Published on in Vol 7, No 8 (2019): August

Preprints (earlier versions) of this paper are available at, first published .
An Experimental Investigation of Human Presence and Mobile Technologies on College Students’ Sun Protection Intentions: Between-Subjects Study

An Experimental Investigation of Human Presence and Mobile Technologies on College Students’ Sun Protection Intentions: Between-Subjects Study

An Experimental Investigation of Human Presence and Mobile Technologies on College Students’ Sun Protection Intentions: Between-Subjects Study

Original Paper

1Rutgers Cancer Institute of New Jersey, New Brunswick, NJ, United States

2University of Southern California, Los Angeles, CA, United States

3Rutgers Robert Wood Johnson Medical School, New Brunswick, NJ, United States

Corresponding Author:

Zhaomeng Niu, PhD

Rutgers Cancer Institute of New Jersey

195 Little Albany Street

New Brunswick, NJ,

United States

Phone: 1 5093393076


Background: Health promotion and education programs are increasingly being adapted and developed for delivery through digital technologies. With this shift toward digital health approaches, it is important to identify design strategies in health education and promotion programs that enhance participant engagement and promote behavior change.

Objective: This study aimed to examine the impact of an experiment testing various mobile health (mHealth) skin cancer prevention messages on sun protection intentions and message perceptions among American college students.

Methods: A sample of 134 college students aged 18 years or older participated in a 2×2×2 between-subjects experimental study, designed to examine the individual and combinatory effects of multiple dimensions (human presence, screen size, and interactivity) of digital technologies. The primary study outcome was intention to use sun protection; secondary outcomes included attitudes toward the information, two dimensions of trust, and information processing.

Results: Generally, intention to use sun protection was positively associated with the presence of human characters in the health educational messages (P<.001), delivering educational health messages on a large screen (ie, iPad; P<.001), and higher interactivity (P<.001). Only human presence produced more favorable attitudes (P=.02). Affective trust was positively associated with human presence (P=.006) and large screen size (P<.001), whereas cognitive trust was positively associated with human presence (P<.001) and small screen size (P=.007). Moreover, large screen size led to more heuristic processing (P=.03), whereas small screen size led to more systematic processing (P=.04).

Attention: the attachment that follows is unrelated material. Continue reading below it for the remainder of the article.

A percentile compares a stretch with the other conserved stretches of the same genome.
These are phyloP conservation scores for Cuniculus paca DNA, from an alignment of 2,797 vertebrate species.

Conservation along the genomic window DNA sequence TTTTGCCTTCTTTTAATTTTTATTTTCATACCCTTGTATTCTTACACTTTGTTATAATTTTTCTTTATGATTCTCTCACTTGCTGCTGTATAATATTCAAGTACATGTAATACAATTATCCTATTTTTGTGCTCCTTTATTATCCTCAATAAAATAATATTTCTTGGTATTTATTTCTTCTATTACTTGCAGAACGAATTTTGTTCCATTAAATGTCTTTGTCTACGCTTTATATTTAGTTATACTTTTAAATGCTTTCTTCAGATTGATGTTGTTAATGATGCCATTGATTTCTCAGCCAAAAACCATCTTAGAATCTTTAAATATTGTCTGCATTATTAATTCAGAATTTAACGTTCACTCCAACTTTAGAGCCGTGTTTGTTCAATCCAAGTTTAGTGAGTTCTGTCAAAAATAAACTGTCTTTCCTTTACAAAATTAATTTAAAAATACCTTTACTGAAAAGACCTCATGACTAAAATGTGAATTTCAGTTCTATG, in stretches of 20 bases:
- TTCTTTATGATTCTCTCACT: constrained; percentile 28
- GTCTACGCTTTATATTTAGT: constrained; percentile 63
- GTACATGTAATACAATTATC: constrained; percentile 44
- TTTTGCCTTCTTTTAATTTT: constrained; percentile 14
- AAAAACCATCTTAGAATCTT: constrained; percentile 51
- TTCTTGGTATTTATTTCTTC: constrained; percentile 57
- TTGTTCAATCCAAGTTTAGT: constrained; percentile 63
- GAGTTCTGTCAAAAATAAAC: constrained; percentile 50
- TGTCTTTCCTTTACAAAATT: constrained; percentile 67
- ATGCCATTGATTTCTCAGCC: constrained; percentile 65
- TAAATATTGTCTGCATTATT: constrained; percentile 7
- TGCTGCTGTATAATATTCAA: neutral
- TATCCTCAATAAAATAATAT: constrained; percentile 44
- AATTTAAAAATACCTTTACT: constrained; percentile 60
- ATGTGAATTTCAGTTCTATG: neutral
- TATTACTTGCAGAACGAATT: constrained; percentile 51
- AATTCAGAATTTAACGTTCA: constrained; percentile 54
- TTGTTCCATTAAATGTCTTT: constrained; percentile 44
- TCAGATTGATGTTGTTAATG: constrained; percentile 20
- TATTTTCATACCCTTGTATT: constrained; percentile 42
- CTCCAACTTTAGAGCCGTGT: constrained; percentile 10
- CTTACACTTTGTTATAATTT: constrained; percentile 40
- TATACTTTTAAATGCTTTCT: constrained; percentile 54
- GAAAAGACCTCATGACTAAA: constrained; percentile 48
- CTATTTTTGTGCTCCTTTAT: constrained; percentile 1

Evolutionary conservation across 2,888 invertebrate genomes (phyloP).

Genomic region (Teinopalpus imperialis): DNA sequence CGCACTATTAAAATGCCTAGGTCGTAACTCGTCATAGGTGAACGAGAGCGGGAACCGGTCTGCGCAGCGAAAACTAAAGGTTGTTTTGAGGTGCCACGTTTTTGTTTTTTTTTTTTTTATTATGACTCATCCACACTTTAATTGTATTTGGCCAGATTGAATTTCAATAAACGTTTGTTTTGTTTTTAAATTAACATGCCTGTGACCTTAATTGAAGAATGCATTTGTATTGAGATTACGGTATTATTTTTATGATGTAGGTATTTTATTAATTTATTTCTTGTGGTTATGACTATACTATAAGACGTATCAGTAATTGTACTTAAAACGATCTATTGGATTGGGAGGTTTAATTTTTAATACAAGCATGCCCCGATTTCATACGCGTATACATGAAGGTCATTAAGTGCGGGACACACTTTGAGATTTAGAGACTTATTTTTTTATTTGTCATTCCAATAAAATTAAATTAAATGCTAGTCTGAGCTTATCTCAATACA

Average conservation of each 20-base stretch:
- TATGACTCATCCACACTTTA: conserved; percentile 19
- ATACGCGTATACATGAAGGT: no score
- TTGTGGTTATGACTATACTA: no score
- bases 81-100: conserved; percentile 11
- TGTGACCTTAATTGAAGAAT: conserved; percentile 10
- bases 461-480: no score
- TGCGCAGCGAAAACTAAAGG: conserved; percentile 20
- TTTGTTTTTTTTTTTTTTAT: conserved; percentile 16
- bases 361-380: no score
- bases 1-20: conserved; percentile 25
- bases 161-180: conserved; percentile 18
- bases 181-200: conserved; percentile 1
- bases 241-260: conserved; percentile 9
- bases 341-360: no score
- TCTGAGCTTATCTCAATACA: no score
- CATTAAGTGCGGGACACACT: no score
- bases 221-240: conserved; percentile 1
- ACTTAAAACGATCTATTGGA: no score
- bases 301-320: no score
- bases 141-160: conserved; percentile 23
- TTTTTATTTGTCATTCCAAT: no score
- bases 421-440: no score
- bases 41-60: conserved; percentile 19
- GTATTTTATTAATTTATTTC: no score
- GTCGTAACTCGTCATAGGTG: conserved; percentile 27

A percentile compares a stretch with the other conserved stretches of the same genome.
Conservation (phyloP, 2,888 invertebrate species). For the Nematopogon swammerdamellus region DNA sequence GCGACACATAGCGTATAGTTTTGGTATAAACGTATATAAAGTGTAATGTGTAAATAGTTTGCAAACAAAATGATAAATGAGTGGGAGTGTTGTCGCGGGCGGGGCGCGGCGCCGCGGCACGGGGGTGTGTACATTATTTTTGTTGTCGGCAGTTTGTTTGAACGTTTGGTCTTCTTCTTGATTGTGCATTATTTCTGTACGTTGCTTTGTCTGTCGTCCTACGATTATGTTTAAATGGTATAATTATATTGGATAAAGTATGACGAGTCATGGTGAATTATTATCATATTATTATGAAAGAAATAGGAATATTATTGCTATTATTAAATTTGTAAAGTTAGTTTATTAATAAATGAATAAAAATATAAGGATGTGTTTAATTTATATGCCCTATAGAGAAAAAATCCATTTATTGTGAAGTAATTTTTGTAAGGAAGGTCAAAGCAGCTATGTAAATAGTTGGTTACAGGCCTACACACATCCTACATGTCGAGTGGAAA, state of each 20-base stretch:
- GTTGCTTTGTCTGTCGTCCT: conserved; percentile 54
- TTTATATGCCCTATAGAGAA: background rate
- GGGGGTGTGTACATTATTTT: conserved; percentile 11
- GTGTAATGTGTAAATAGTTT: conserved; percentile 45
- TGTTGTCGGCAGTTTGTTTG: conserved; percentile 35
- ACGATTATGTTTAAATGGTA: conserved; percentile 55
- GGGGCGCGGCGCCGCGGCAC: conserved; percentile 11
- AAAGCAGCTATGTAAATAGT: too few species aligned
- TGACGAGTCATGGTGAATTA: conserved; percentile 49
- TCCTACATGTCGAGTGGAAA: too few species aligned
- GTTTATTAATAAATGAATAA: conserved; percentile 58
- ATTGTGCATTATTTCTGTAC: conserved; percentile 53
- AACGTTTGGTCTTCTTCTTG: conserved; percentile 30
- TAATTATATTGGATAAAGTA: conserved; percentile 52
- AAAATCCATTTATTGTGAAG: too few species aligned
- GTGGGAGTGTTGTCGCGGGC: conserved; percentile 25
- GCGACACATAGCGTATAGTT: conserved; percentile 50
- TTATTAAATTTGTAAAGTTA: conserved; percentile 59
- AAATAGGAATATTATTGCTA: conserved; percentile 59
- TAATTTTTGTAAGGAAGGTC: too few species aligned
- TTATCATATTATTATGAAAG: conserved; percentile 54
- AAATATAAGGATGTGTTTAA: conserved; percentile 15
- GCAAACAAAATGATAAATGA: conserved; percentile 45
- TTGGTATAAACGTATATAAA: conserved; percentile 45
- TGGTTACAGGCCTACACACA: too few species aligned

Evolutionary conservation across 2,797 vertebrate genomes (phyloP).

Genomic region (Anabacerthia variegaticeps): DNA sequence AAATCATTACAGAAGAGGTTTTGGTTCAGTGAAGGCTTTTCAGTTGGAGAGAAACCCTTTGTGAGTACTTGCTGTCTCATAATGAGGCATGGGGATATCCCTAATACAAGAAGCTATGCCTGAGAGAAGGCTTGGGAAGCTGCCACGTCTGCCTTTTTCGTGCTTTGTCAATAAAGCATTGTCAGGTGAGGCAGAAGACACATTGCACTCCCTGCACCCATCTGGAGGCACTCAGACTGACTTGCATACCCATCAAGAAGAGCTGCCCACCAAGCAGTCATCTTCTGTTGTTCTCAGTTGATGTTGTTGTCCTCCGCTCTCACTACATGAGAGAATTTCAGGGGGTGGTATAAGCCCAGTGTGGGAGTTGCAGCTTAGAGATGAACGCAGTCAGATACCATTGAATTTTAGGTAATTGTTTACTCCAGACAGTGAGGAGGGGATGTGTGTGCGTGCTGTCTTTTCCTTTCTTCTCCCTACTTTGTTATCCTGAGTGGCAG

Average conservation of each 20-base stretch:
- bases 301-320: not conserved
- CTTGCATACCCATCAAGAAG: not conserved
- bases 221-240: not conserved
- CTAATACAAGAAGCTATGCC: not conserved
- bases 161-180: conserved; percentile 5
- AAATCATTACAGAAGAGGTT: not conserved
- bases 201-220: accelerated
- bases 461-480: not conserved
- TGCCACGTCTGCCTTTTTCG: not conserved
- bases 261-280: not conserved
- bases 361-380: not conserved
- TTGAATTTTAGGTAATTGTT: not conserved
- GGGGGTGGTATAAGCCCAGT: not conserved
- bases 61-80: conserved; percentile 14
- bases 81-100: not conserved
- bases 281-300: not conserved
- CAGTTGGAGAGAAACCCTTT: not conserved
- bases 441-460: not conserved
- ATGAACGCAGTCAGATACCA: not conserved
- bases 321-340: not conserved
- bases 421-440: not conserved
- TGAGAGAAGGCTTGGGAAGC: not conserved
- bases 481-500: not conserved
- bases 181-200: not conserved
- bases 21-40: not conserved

Conclusions: This experimental study demonstrates that the impact of mHealth skin cancer prevention messages differs based on platform and delivery design features. Effects on behavioral intentions, attitudes, and trust were found for conditions with human presence, highlighting the importance of including this feature in mHealth programs. Results from this experimental study can be used to optimize the design of mHealth educational interventions that promote sun protection.

JMIR Mhealth Uhealth 2019;7(8):e13720



Skin cancer is the most common cancer in the United States [1], and ultraviolet (UV) exposure has been found to be significantly positively associated with skin cancer. Indoor tanning and outdoor tanning caused by UV exposure are highly prevalent among college students [2]. Previous research has demonstrated that the knowledge level of skin cancer and sun prevention behaviors is low [3], which may lead to harmful outcomes such as sunburns and sun damage. There is a widely recognized need for health interventions to reduce skin cancer risk behaviors in young adult populations [4]. More than 85% of college students regularly use a smart device [5], and most of them have positive attitudes and high acceptance of mobile learning [6,7]. Thus, mobile digital technologies represent a potentially impactful approach to educate college students about the harms of tanning and importance of sun protection. However, there is a dearth of research about how to best design mobile health (mHealth) educational interventions using both technological features along with social elements in messages. This study used an experimental design to examine the impact of manipulating design aspects of a website promoting sun protection on recipients’ message engagement and intentions.